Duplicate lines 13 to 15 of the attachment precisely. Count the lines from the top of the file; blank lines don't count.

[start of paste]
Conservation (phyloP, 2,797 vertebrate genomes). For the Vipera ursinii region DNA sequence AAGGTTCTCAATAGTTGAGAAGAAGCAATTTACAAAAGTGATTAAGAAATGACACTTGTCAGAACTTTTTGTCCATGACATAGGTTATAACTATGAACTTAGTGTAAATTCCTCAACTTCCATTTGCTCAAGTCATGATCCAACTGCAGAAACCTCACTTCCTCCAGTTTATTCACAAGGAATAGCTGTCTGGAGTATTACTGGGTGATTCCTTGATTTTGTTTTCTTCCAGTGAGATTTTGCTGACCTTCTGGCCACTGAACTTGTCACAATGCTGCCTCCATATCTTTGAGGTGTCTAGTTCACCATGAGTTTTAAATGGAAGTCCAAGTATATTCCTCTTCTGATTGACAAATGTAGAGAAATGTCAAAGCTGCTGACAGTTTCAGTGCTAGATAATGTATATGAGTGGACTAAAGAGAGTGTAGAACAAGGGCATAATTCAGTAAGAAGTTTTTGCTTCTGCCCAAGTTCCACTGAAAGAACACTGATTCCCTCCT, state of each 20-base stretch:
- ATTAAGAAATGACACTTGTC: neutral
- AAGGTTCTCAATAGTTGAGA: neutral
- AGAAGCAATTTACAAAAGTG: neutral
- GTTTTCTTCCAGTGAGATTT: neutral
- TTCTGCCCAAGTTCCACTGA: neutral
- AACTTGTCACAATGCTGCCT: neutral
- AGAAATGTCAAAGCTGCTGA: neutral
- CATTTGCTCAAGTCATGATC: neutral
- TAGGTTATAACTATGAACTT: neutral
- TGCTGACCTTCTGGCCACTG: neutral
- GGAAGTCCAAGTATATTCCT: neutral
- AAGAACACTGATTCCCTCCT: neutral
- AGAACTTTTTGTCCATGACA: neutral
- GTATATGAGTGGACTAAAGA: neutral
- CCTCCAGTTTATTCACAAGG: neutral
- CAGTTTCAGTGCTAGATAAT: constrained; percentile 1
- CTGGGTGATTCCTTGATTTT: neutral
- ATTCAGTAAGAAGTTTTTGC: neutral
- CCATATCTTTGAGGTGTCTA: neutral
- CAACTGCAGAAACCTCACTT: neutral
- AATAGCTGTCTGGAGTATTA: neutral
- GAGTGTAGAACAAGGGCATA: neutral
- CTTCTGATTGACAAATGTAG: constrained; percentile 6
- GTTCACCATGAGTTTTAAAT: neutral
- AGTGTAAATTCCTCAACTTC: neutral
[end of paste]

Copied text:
- AAGAACACTGATTCCCTCCT: neutral
- AGAACTTTTTGTCCATGACA: neutral
- GTATATGAGTGGACTAAAGA: neutral